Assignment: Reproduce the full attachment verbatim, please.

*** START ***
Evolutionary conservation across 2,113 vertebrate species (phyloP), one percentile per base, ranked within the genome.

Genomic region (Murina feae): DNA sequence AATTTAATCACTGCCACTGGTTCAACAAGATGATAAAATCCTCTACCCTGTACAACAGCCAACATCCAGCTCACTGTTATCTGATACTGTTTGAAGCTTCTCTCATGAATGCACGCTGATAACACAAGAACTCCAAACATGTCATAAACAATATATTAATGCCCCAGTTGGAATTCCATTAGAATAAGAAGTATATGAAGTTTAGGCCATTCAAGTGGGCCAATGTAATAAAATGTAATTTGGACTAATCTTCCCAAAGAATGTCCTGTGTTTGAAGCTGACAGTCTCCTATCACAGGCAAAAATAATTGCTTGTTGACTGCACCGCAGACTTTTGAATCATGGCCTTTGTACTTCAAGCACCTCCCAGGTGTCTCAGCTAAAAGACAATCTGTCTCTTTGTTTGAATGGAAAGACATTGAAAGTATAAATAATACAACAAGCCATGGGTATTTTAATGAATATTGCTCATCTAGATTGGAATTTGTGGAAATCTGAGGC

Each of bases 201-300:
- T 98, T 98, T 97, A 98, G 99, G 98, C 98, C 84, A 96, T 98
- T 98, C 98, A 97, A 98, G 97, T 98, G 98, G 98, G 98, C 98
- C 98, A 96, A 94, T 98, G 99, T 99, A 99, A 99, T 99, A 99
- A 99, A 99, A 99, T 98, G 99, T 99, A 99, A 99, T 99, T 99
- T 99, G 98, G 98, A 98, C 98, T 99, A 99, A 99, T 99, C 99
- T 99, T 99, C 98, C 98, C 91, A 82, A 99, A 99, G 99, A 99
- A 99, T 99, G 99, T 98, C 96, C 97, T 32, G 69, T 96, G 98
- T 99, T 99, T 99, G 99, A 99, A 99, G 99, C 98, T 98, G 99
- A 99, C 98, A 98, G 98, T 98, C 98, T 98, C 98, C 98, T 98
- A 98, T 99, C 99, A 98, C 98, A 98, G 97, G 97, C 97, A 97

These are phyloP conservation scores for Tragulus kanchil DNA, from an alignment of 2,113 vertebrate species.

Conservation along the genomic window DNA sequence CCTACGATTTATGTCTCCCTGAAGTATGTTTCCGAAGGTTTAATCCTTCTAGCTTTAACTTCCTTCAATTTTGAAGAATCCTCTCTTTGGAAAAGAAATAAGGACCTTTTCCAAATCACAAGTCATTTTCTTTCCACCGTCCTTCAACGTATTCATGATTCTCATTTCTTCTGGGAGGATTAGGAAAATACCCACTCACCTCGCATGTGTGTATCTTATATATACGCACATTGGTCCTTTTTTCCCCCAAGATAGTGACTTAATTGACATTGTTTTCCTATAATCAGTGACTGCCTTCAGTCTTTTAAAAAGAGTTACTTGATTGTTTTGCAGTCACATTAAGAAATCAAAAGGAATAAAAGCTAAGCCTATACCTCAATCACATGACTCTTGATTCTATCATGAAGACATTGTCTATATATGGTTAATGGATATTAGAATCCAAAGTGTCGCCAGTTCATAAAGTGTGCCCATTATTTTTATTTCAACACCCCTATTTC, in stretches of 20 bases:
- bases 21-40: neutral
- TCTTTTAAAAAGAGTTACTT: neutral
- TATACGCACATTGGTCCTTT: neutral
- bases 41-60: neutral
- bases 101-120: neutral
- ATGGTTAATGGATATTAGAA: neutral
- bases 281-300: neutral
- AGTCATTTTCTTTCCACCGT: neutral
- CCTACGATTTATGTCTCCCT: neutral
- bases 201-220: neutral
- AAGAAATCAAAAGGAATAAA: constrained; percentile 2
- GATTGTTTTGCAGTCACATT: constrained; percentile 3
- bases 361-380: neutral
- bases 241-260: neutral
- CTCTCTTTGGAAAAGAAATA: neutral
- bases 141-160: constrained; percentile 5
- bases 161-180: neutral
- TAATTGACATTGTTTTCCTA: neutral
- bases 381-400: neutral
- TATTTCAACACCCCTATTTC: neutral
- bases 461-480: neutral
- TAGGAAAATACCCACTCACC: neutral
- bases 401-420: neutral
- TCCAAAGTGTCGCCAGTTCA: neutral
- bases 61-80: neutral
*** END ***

Evolutionary conservation across 2,113 vertebrate species (phyloP), one percentile per base, ranked within the genome.

Genomic region (Murina feae): DNA sequence AATTTAATCACTGCCACTGGTTCAACAAGATGATAAAATCCTCTACCCTGTACAACAGCCAACATCCAGCTCACTGTTATCTGATACTGTTTGAAGCTTCTCTCATGAATGCACGCTGATAACACAAGAACTCCAAACATGTCATAAACAATATATTAATGCCCCAGTTGGAATTCCATTAGAATAAGAAGTATATGAAGTTTAGGCCATTCAAGTGGGCCAATGTAATAAAATGTAATTTGGACTAATCTTCCCAAAGAATGTCCTGTGTTTGAAGCTGACAGTCTCCTATCACAGGCAAAAATAATTGCTTGTTGACTGCACCGCAGACTTTTGAATCATGGCCTTTGTACTTCAAGCACCTCCCAGGTGTCTCAGCTAAAAGACAATCTGTCTCTTTGTTTGAATGGAAAGACATTGAAAGTATAAATAATACAACAAGCCATGGGTATTTTAATGAATATTGCTCATCTAGATTGGAATTTGTGGAAATCTGAGGC

Each of bases 201-300:
- T 98, T 98, T 97, A 98, G 99, G 98, C 98, C 84, A 96, T 98
- T 98, C 98, A 97, A 98, G 97, T 98, G 98, G 98, G 98, C 98
- C 98, A 96, A 94, T 98, G 99, T 99, A 99, A 99, T 99, A 99
- A 99, A 99, A 99, T 98, G 99, T 99, A 99, A 99, T 99, T 99
- T 99, G 98, G 98, A 98, C 98, T 99, A 99, A 99, T 99, C 99
- T 99, T 99, C 98, C 98, C 91, A 82, A 99, A 99, G 99, A 99
- A 99, T 99, G 99, T 98, C 96, C 97, T 32, G 69, T 96, G 98
- T 99, T 99, T 99, G 99, A 99, A 99, G 99, C 98, T 98, G 99
- A 99, C 98, A 98, G 98, T 98, C 98, T 98, C 98, C 98, T 98
- A 98, T 99, C 99, A 98, C 98, A 98, G 97, G 97, C 97, A 97

These are phyloP conservation scores for Tragulus kanchil DNA, from an alignment of 2,113 vertebrate species.

Conservation along the genomic window DNA sequence CCTACGATTTATGTCTCCCTGAAGTATGTTTCCGAAGGTTTAATCCTTCTAGCTTTAACTTCCTTCAATTTTGAAGAATCCTCTCTTTGGAAAAGAAATAAGGACCTTTTCCAAATCACAAGTCATTTTCTTTCCACCGTCCTTCAACGTATTCATGATTCTCATTTCTTCTGGGAGGATTAGGAAAATACCCACTCACCTCGCATGTGTGTATCTTATATATACGCACATTGGTCCTTTTTTCCCCCAAGATAGTGACTTAATTGACATTGTTTTCCTATAATCAGTGACTGCCTTCAGTCTTTTAAAAAGAGTTACTTGATTGTTTTGCAGTCACATTAAGAAATCAAAAGGAATAAAAGCTAAGCCTATACCTCAATCACATGACTCTTGATTCTATCATGAAGACATTGTCTATATATGGTTAATGGATATTAGAATCCAAAGTGTCGCCAGTTCATAAAGTGTGCCCATTATTTTTATTTCAACACCCCTATTTC, in stretches of 20 bases:
- bases 21-40: neutral
- TCTTTTAAAAAGAGTTACTT: neutral
- TATACGCACATTGGTCCTTT: neutral
- bases 41-60: neutral
- bases 101-120: neutral
- ATGGTTAATGGATATTAGAA: neutral
- bases 281-300: neutral
- AGTCATTTTCTTTCCACCGT: neutral
- CCTACGATTTATGTCTCCCT: neutral
- bases 201-220: neutral
- AAGAAATCAAAAGGAATAAA: constrained; percentile 2
- GATTGTTTTGCAGTCACATT: constrained; percentile 3
- bases 361-380: neutral
- bases 241-260: neutral
- CTCTCTTTGGAAAAGAAATA: neutral
- bases 141-160: constrained; percentile 5
- bases 161-180: neutral
- TAATTGACATTGTTTTCCTA: neutral
- bases 381-400: neutral
- TATTTCAACACCCCTATTTC: neutral
- bases 461-480: neutral
- TAGGAAAATACCCACTCACC: neutral
- bases 401-420: neutral
- TCCAAAGTGTCGCCAGTTCA: neutral
- bases 61-80: neutral